TransAtlantic Way: Ultra-Distance Cycling in Ireland’s Wild West
In an interview with race organiser Adrian O’Sullivan, we get the inside line on the history and appeal of one of ultra-cycling’s newest additions, The TransAtlantic Way.
‘These races are so addictive,’ says Adrian O’Sullivan, a veteran of both the Transcontinental and TransAm, and organiser of one of the latest ultra-distance racing equivalents, the TransAtlantic Way.
O’Sullivan’s race, which was inaugurated in 2016 with an edition won by German Bernd Paul, is a 2,500km event that traces the Wild Atlantic Way on Ireland’s western coast. Like the TransAm, and more recently the Indian Pacific Wheel Race, it is an event that has taken inspiration from the pioneering footsteps of events like the Transcontinental Race, and can now include its name proudly in the ever-increasing list of races that forms the contemporary ultra-racing calendar.
‘You’ve bought the bike, bought the gear, bought the bags, and you like what you’re doing,’ O’Sullivan continues, explaining the motivation for launching the event last year. ‘But after doing the TCR and TransAm, I thought to myself: “Do I really want to do the same event twice?” If I didn’t want to, there must be others that would have felt the same, so I suppose this just gives them another race to do.’
And so was born the TransAtlantic Way, a new event for ultra-racers around the world to commit themselves to, and a new stadium of adventure on Europe’s rugged, wild, and westernmost frontier.
O’Sullivan wanted to give the adventure racing community another event to sign up to, or dream of riding, but he also wanted to introduce certain details and develop the event in a way that, if he were to be racing it, would appeal to him, and that was a crucial part of the organisation process.
‘They have a pretty simple format,’ he explains of the basic ultra-race blueprint. ‘It’s just a start and a finish really – the rest is down to the riders and the route, and that’s the beauty. But something I have experienced from doing these races is that you get all these people [competing], from all over the world, that are part of this community, but they never really see each other until the day of the start line. I thought it would be nice to get everyone together in the same place a day before the race begins to give everyone a chance to swap stories, look at each other’s bikes, and put faces to names they might only know from Facebook profiles. It’s a bit of a niche community we’re building up, and a big part of what the TransAtlantic Way is all about – as well as being a race – is getting us all together.’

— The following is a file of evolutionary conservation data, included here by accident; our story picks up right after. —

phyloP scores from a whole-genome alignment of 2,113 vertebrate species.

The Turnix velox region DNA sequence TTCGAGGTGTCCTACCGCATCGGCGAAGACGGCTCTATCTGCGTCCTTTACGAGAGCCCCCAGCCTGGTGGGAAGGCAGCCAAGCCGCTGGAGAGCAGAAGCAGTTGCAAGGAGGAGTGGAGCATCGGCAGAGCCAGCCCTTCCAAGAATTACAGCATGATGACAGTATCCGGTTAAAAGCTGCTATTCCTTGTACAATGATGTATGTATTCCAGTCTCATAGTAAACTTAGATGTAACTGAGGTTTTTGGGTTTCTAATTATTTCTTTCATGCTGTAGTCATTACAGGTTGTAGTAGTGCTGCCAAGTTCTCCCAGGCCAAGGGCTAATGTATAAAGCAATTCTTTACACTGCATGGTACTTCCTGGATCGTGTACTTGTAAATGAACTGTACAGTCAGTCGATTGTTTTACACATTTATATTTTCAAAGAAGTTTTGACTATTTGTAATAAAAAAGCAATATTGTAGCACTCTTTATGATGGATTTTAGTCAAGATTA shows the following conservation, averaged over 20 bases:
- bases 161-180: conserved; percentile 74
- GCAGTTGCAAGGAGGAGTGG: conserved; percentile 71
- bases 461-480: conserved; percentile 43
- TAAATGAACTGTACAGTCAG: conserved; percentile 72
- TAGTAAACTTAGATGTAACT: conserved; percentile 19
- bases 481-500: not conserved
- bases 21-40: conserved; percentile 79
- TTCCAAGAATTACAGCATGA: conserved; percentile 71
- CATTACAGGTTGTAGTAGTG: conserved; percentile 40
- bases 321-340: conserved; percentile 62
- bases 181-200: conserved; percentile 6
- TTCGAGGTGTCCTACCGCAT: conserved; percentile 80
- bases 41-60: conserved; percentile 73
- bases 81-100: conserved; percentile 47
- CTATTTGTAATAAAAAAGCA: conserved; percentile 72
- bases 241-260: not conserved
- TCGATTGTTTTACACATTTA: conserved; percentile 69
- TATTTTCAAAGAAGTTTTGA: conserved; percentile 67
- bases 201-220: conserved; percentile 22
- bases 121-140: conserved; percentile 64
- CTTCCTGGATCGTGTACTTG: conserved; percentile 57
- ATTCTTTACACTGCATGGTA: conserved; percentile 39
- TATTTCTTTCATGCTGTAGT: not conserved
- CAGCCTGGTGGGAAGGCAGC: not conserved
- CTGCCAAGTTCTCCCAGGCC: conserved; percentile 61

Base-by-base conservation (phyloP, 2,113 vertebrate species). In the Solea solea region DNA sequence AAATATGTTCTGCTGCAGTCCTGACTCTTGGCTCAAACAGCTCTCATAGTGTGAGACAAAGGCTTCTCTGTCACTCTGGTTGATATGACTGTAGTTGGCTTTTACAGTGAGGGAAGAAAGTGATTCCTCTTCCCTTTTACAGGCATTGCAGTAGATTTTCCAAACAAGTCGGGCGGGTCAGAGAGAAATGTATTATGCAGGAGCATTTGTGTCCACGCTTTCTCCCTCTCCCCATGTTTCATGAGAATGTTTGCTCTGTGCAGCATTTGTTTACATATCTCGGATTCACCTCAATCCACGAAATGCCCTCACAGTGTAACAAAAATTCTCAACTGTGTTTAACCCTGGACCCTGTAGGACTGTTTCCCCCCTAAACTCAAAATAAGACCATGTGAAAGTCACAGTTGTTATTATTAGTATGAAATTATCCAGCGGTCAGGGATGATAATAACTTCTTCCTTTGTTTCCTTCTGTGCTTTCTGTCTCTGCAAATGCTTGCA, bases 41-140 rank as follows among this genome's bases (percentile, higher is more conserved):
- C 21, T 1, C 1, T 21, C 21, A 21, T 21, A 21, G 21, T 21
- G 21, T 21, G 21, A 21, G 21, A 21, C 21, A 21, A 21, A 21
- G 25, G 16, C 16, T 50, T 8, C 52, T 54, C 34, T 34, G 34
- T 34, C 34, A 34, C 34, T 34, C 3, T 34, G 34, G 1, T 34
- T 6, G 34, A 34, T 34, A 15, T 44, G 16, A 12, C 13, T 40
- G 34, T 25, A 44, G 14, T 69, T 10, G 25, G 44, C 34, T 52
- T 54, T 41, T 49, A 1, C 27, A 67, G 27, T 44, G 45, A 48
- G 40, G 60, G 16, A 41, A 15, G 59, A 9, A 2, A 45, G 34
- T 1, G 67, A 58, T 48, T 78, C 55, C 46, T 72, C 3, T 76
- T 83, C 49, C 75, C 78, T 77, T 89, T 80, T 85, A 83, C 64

To that end, O’Sullivan has gone to great pains to secure two night’s lodgings for every rider, one before the start in Dublin, and one after they finish in Cork, where he hopes riders will be able to enjoy each other’s company outside of the racing environment itself.
‘Another thing that we’re doing is a bag drop,’ he says of the shuttle that will transport the belongings and bike boxes of the racers safely between the start and finish while they are racing. ‘I’ve found that you always have to fly to wherever the race is in a pair of old rubbish clothes, which you then throw away before the start. Of course, you only carry essentials during the race, so when you get to the end and you’ve got nothing to wear you’ve got to go and buy a load more. Now riders will have somebody to look after their stuff.’
One final differing characteristic that the race can boast is its route format, which combines the two recognised formats of existing ultra-races: self-navigated, such as the Transcontinental, and the set-route format adopted by events such as the TransAm and Indi-Pac. The start of O’Sullivan’s TransAtlantic Way is in Dublin, where riders will embark on the first self-navigated sector to Derry in Northern Ireland, and the first checkpoint. From there begins the Wild Atlantic Way, ‘a designated route, which must be completed in full – no detours’, which riders will follow to the second checkpoint at Kinsale on the south coast. The final sector, from Kinsale to Blarney Castle in Cork, is again self-navigated.